Our entrees arrived at just the right time, after we’d each had some bread and finished examining our surroundings, including the steady, drama-free rhythm of the kitchen. Eric’s choice was a special, butter-poached lobster with winter vegetable risotto ($24) that was as pleasing to the eye as the palate. The tidy mound of rice came topped with a vermilion half-lobster tail, sunflower microgreens sticking out every which way, decorated with deeply colored balsamic reduction.
Our server brought a seafood fork, in case all the lobster had not been extracted from the shell (it had), an example of the thoughtfulness of the service.
Eric loved the chunks of buttery lobster, the vinegar tang of the balsamic reduction, the creaminess of the rice and the crunch of the fresh greens. It’s a lovely, balanced dish.
The canard au cerises ($28) brought back pleasant memories of trips to Paris, where I learned to enjoy duck confit. This boneless breast with Frenched wing bone was flawless, sauteed medium-well as requested, with plenty of pink meat and juiciness left. The sour cherries were a nice contrast to the slightly fatty skin, which had a bit of crispness to it — the best part. The winter vegetable was kale sautéed with mirepoix, the greens still brightly colored and crisp.
Served alongside was a small cast-iron pan of cassoulet, a rustic stew of white beans, duck confit, smoked ham and small-cut vegetables. Best of all, it had been topped with fine, buttery breadcrumbs and broiled, to give a satisfying crispness to the long-cooked, rich and deeply-flavored dish. Gorgeous.
Eric sipped the last of his satisfying Beefeater martini ($11) with his dessert, molten chocolate cake with dulce de leche gelato ($8). The warm chocolate swirled out at the touch of his spoon, coaxing the gelato into melting. It was such a nice ending to the evening, he said, as he scraped the last of the chocolate sauce off the plate.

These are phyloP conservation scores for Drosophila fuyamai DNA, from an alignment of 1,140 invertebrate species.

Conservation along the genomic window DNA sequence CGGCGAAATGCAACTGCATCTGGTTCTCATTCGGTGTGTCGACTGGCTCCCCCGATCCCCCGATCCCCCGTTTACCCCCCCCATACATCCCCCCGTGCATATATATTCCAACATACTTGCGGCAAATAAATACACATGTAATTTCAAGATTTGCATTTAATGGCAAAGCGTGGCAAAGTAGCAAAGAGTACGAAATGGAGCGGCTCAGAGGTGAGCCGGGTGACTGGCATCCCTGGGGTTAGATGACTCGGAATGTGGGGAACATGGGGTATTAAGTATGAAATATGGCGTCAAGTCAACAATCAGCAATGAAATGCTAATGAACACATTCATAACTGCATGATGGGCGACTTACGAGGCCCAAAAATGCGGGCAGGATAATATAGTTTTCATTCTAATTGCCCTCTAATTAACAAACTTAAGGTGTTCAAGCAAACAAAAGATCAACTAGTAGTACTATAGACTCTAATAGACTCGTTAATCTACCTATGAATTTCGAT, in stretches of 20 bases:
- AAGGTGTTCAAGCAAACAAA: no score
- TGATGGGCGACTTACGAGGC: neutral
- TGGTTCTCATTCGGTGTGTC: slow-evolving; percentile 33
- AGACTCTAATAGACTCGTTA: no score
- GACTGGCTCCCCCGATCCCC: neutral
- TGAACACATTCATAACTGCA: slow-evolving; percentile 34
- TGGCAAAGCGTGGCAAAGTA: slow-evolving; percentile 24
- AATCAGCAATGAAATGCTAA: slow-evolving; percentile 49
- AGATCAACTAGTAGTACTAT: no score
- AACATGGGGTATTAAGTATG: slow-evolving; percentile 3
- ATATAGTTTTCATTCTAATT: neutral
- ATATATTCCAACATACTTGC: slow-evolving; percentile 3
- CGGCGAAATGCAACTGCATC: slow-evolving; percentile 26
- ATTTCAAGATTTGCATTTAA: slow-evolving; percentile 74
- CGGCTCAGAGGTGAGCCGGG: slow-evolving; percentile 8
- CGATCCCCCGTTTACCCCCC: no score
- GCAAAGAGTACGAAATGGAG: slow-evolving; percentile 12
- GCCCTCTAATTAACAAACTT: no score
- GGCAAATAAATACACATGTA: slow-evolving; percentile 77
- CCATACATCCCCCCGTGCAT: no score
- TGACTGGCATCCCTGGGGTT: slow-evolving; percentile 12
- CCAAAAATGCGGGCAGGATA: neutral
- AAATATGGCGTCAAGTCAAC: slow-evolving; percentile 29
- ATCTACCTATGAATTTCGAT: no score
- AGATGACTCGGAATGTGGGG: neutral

The best foods evoke memories, and the real, ripe strawberries in the fruit tart amande ($7.50) brought back long summer days and fresh pints of berries in juice-stained boxes. The super-sweet sauce was tamed by the vanilla-bean-flecked, unsweetened whipped cream, perched atop warm, almond-scented scalloped shortbread cookies.
The tab for our food, before tax and tip, came to $82.50. We sighed when we added Provence to the fantasy list of restaurants we’d love to have within walking distance of our home.
Our server presented me with a tidy bag of leftovers along with the check, and thanked us for coming, as did the hostess, when she handed us our coats. So, beginning to end, a pleasant experience with wonderful food.
WHERE: 1475 Western Ave. (Stuyvesant Plaza), Guilderland, 689-7777, provence-restaurant.net
WHEN: 11:30 a.m. to 9 p.m. Sunday and Monday, 11:30 a.m. to 10 p.m. Tuesday to Thursday, 11:30 a.m. to 10:30 p.m. Friday and Saturday
HOW MUCH: $82.50 for food, before tax and tip
MORE INFO: Credit cards: MasterCard, Visa, American Express Discover. Children’s menu. ADA compliant. Parking in Stuyvesant Plaza lot.
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Categories: Food, Life and Arts